Thursday, February 6

The hidden costs of bad credit

The hidden costs of bad credit
| By Nicholas Pell, MainStreet

Your credit rating impacts many aspects of your everyday life. Here's how.

Sure, you know that having bad credit can mean paying more for a car loan or a mortgage. You know that it means you can pay more to use your credit cards. But did you know that people with bad credit also pay more for their car insurance and sometimes even for rent? There are more costs of having bad credit than you might know.

Increasingly, employers are using credit reports to help make decisions of hiring and firing. Randy Padawer, a consumer advocate with Lexington law states that more than half of all major companies are using background checks as part of a pre-employment screening. "I think it's unfair," he says, but quickly adds "it's something that consumers must remember when they're doing something as mundane as paying a credit card bill."

Gail Cunningham, vice president of membership and public relations for the National Foundation for Credit Counseling points out the reason why credit reports are increasingly used in hiring decisions. "Potential employers might view your credit report as an overall reflection of your responsibility."

What's the cost? Tim Lucas, vice president of mortgage at, breaks it down. "Say that you have to take a job that pays $10,000 a year less because you have bad credit," he says. "That's $100,000 over ten years." While the math is obvious, what might not be is that, in the case of employment, you might be losing more than you would because of high interest rates on a mortgage.

"Car insurance is a big one," says Lucas, adding that drivers sometimes pay double what they would pay if they had better credit scores. Why are car insurance companies pulling your credit report to see what you should pay? "Car insurance companies assume that if you're not responsible with your finances that you might not be a responsible driver," Lucas says.

It's not just car insurance, either. "All kinds of insurance companies are pulling credit reports," explains Padawer, adding that "There's a correlation between the number of claims filed and the total cost of these claims and a person's credit report."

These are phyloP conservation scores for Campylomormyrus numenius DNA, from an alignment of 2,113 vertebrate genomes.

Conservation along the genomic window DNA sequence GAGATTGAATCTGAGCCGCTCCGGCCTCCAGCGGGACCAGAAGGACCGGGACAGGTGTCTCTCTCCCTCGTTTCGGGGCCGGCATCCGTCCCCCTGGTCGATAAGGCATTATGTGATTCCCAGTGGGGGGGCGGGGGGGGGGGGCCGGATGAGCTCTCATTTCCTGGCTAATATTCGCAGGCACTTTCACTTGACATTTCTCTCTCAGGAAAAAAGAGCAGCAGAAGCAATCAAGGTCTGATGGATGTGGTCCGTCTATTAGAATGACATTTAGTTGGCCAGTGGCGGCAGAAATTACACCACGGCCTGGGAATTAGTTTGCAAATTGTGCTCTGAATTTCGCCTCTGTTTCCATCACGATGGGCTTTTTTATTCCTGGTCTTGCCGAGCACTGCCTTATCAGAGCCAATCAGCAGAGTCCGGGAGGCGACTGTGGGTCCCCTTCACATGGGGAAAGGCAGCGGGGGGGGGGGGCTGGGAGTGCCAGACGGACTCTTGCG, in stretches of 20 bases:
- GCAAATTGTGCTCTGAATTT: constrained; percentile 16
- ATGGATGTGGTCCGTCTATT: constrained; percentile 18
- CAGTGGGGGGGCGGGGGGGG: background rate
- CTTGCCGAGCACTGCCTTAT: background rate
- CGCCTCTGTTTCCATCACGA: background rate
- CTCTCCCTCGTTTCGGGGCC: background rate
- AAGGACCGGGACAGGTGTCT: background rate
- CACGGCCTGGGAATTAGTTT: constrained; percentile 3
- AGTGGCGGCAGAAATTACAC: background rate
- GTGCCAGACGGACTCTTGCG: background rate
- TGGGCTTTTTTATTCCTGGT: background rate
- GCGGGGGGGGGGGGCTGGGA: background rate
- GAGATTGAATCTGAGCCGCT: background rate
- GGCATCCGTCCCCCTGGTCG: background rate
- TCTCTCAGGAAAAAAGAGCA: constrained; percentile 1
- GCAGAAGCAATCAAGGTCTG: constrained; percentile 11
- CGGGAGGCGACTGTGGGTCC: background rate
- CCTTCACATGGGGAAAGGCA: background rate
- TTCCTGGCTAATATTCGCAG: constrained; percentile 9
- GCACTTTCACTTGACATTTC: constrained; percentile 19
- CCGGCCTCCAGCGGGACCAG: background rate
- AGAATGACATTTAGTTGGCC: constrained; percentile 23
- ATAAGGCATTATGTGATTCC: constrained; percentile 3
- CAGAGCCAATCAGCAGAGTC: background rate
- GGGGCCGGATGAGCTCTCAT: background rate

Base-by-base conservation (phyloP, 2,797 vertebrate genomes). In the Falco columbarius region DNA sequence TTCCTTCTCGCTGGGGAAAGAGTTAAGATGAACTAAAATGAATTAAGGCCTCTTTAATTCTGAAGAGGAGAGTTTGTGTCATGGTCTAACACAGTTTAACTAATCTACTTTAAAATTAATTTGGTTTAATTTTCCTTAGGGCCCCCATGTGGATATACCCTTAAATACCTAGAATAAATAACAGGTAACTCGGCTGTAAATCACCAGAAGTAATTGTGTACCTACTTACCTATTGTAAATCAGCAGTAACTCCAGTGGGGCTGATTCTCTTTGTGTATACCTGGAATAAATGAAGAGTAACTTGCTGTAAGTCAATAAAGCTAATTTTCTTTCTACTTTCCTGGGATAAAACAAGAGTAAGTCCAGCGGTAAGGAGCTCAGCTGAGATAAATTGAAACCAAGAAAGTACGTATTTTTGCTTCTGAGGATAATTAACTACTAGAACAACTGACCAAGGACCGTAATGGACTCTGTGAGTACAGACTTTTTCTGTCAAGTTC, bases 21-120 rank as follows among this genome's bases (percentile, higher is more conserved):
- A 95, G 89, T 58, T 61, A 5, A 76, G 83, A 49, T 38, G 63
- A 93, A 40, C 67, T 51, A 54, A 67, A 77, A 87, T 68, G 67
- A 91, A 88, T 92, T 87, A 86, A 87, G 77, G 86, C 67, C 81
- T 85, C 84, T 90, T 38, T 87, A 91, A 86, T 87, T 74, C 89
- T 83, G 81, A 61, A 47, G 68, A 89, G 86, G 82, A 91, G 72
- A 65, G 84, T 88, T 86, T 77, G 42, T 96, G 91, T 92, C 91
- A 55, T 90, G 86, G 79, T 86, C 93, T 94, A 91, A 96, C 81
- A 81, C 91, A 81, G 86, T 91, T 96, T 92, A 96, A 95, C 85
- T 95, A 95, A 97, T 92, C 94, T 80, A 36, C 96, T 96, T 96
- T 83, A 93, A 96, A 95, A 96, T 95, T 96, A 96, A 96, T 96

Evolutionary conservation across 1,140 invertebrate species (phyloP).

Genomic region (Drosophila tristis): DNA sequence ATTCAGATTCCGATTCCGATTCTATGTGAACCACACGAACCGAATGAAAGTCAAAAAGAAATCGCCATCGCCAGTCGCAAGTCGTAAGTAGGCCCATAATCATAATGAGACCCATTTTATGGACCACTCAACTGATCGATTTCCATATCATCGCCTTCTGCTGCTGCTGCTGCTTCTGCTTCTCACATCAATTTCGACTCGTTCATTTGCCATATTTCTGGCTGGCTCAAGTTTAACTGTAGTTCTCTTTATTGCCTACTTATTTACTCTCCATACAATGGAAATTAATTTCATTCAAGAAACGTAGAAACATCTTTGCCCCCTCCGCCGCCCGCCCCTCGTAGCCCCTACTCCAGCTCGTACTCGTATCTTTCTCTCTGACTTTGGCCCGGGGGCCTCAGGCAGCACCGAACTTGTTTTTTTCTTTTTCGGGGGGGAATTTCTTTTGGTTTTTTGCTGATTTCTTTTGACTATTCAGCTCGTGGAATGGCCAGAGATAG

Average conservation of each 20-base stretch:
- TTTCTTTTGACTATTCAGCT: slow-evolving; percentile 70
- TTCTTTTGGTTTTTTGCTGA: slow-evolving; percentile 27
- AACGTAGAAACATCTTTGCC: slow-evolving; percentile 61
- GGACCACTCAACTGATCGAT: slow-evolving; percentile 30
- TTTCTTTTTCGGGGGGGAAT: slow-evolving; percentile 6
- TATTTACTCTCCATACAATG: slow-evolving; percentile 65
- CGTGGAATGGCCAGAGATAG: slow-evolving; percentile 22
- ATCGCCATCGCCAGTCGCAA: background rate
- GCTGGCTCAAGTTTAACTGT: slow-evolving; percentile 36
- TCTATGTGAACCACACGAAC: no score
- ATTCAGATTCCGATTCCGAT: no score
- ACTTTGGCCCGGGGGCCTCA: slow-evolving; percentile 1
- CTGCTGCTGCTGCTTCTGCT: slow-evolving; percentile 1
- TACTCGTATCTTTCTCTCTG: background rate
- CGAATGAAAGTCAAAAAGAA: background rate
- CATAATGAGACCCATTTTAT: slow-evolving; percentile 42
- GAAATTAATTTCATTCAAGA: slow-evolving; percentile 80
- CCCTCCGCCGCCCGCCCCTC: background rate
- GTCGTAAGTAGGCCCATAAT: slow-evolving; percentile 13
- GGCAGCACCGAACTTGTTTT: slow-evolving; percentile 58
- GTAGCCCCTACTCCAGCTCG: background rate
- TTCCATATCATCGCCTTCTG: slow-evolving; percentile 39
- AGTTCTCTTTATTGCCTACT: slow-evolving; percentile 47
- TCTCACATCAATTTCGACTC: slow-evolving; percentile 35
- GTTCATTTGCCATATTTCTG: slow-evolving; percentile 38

Perhaps the worst hidden cost of bad credit is your apartment. Padawer points out that "rentals are just about the only thing that isn't on your credit report." This means that you might be the most responsible person in the world when it comes to paying your rent on time, but your landlord will never know it: your rental history appears nowhere on your credit report.

On the other hand, Padawer is quick to point out that "there are almost no landlords who won't want to look at your credit report." To feel comfortable with renting to you, a landlord might charge you a double deposit -- no small fee, especially in a larger, more expensive city like Los Angeles or New York.

Lucas is somewhat less sympathetic. "If someone doesn't pay their credit card bills and is always late with their car payment, there's a good chance that they're going to be late with their rent," Lucas said.

If you decide that you want to own a home, you can almost always expect to pay a higher mortgage bill every month; your interest rates are going to be higher.

While you might know that you're paying higher interest rates because you have bad credit, you might not know the actual cost.

Cunningham advises clients to sit down with all of their bills and look at what the interest rates are on each of them. Then, look at what you're paying in real dollars every month. "This can add up to hundreds of dollars a month," she says.

Your monthly cash flow can be impacted another way: the cost of getting your utilities turned on. People with bad credit have to pay larger deposits to get water, electricity and heat turned on. Cunningham points out that you might even pay more for your cell phone every month because you have to get a prepaid instead of a regular monthly account.

Padawer and she agree that there's a far more insidious cost to having bad credit: the psychic toll. "Debt is a monster that lives with you 24/7," says Cunningham. "It makes it harder to be a good parent, spouse or employee." Padawer mentions some more concrete matters. "Debt and bad credit often lead to depression, bad self-esteem and even divorce."

The message is clear: if you have bad credit, start working to make it better. If you have good credit, maintain it. It's far easier to lose good credit than to gain it back.

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